For more than a decade, the global media has described China primarily as a place of luxury consumption and investment rather than a place to go for creative production. A discussion on the subject will often contain an argument like “China is the world’s largest fashion market, but Chinese fashion talents are not at the same level as their Western counterparts.” Naturally, Western media tends to focus on China’s maturing luxury consumers and their consumption of western brands while overlooking how the rise of Chinese designers could add to fashion’s global picture. But now, the imbalance between China’s luxury fashion consumption and its production might’ve finally hit a turning point.
In 2019, the word “国潮,” which means “Chinese heritage hip,” went from an online buzzword to a legitimized concept that even appeared in China’s official government mouthpiece, The People’s Daily. The newspaper published a piece on February 24 dedicated to the influx of Chinese designers at recent fashion weeks, praising the rising style of “Chinese heritage hip” as showing a new “cultural confidence” in the field. For decades, the country’s lack of soft power around homegrown luxury creators allowed for a huge appetite for Western products, but those inclinations have been changing. A fading aura surrounding Western brands, a consumer base with ever-evolving tastes, and the continued refinement of Chinese designers are starting to transform the way people think about fashion in China. In short: Chinese fashion isn’t what it used to be, because China is not what it used to be.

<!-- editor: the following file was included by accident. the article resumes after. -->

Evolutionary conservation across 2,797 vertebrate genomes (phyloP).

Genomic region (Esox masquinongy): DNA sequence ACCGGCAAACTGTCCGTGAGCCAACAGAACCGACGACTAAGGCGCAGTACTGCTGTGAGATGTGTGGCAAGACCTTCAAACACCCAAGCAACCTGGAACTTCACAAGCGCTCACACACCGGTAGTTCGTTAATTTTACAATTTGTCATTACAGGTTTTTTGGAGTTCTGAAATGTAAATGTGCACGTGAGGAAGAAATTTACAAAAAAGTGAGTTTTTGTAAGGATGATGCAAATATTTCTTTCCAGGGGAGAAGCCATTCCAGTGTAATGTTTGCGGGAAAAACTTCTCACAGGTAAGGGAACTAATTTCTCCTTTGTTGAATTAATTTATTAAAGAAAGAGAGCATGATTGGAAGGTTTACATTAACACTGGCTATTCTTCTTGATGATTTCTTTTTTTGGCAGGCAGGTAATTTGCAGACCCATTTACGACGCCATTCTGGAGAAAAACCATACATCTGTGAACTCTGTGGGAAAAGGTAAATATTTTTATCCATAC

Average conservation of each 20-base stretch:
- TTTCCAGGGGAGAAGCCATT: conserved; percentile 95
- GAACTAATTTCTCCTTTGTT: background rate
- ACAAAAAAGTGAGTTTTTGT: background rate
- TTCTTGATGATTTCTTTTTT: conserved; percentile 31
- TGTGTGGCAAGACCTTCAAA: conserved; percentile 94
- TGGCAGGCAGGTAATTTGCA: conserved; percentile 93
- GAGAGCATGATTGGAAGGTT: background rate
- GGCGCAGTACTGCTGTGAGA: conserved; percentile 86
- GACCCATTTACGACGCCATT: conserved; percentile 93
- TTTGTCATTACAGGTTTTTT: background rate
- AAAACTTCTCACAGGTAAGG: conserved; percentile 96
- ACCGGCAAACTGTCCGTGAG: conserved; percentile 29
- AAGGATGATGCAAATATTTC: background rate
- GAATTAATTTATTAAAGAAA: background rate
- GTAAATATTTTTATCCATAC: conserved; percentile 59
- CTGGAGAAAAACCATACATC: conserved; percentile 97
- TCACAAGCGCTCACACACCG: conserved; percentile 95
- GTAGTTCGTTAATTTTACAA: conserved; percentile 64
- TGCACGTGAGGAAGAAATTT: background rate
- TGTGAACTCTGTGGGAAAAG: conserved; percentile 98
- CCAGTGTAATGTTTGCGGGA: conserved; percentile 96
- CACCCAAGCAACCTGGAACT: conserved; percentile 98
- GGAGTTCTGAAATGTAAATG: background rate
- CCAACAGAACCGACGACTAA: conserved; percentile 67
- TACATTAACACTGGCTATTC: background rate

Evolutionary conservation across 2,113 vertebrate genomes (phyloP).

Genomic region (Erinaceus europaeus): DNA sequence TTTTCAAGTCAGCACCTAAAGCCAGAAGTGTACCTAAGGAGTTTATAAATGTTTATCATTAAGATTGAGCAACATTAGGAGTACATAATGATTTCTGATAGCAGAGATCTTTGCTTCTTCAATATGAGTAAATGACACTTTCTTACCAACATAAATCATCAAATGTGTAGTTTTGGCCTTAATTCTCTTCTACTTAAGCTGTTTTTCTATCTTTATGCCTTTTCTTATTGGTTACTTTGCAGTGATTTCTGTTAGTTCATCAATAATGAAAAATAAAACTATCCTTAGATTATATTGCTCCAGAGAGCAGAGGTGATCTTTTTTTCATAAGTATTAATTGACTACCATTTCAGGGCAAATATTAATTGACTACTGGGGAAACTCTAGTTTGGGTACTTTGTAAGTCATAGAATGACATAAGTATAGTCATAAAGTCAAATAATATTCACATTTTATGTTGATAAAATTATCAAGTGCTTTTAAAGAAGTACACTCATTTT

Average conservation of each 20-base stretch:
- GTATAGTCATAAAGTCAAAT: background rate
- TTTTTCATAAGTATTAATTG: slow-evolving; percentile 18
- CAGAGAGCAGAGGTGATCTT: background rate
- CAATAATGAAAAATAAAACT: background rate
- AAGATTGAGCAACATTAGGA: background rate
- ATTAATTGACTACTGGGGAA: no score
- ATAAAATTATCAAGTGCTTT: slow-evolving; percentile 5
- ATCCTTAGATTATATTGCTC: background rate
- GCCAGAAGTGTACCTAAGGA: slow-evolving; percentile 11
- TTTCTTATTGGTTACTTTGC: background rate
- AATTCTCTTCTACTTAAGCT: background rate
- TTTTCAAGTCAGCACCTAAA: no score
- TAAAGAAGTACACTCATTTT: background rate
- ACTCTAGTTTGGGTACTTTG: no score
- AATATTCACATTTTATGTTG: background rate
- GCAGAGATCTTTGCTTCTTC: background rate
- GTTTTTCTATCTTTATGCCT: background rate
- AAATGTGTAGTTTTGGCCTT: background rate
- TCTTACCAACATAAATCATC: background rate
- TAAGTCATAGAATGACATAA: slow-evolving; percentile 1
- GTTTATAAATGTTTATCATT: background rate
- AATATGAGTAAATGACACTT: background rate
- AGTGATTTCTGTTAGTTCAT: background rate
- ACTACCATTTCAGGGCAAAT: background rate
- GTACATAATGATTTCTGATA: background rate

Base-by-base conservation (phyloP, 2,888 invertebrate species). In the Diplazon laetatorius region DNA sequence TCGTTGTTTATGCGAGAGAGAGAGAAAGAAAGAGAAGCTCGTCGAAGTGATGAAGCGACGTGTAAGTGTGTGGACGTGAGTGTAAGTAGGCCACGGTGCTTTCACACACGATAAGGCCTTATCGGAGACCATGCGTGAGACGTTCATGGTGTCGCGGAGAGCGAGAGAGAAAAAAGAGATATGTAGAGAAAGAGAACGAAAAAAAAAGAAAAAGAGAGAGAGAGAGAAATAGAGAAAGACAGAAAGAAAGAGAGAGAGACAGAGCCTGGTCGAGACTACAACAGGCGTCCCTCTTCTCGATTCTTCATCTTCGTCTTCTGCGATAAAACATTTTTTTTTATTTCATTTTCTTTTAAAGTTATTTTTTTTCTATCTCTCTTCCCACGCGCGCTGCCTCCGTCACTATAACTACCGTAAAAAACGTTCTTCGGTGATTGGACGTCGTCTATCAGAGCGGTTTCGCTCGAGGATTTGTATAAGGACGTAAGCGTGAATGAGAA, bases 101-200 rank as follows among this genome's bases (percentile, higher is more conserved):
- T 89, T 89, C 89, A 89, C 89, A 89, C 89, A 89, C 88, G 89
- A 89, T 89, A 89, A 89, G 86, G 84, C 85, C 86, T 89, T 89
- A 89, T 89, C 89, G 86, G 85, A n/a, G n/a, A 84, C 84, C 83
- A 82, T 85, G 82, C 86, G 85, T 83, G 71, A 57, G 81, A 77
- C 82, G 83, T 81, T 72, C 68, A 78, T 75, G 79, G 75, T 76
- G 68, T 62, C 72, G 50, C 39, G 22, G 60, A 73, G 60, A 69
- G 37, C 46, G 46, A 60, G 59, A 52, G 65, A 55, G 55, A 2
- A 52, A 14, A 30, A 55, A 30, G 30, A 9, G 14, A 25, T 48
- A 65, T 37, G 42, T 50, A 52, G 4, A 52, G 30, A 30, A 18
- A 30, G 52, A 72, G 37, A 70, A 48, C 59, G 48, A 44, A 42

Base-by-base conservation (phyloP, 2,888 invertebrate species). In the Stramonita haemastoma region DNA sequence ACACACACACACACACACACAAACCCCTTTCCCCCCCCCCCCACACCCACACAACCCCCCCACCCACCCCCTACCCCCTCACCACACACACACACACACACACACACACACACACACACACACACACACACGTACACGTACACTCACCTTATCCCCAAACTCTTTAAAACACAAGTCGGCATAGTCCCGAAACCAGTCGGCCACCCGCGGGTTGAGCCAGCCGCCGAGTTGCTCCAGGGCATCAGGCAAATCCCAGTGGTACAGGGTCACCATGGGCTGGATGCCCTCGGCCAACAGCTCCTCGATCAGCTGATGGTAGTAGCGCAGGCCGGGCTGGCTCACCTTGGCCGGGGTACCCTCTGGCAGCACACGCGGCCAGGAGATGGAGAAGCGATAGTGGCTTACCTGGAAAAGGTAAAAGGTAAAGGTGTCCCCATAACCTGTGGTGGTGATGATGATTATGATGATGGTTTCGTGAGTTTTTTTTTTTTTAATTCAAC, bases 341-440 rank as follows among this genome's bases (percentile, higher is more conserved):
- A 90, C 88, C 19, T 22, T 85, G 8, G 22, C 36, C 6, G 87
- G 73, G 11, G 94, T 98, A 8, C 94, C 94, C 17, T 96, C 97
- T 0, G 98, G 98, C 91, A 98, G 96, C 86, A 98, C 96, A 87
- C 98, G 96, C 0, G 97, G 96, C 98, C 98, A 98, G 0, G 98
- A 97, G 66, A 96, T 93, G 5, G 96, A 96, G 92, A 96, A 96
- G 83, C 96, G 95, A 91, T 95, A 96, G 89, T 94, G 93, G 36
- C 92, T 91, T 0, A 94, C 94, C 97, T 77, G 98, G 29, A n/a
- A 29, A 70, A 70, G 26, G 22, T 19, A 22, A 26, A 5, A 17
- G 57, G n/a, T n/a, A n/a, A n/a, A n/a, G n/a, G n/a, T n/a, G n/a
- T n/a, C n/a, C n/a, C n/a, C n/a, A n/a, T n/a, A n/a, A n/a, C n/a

Though Western fashion brands are still desirable, they’ve lost the air of total authority they owned a decade ago. Fashion scholar Juanjuan Wang, now a professor at the University of Minnesota, wrote about how the influx of Western luxury brands profoundly impacted Chinese consumption values in her 2009 book Chinese Fashion: From Mao to Now. Ten years later, Professor Wang explained to Jing Daily that “since a great number of Chinese consumers gained access to global luxury fashion, luxury brands start to lose their appeal to the Chinese fashion leaders, precisely as they are no longer exclusive. Thus, they can no longer provide the social distinction that the fashion leaders desire.” Besides Western labels’ diminishing exclusivity, China’s increasingly woke consumers have become less tolerant of Western luxury brands that commit egregious cultural faux pas. “The new generation of Chinese are less forgiving than their parents on any cultural mistakes that global fashion brands may make, such as the recent Dolce & Gabbana case,” said Professor Wang. For that, we can thank that nation’s booming economy, which has bred a steroidal sense of cultural pride into China’s younger generations, who use social media to facilitate massive-scale brand boycotts against offending international companies such as Zara, Burberry, Balenciaga, and the aforementioned D&G.
China’s unprecedented level of interest in fashion has also contributed to the shifting consumer attitude towards the country’s own fashion makers. “China was never short of fashion talents,” said Steven An, the founder of Chi Design, a made-in-China overseas rebranding organization that brought seven Chinese designers to showcase at Milan Fashion Week 2019. “It’s just nobody was noticing them in the past. [It’s] only when material life has become better and people start to care about fashion that they become the center of attention.”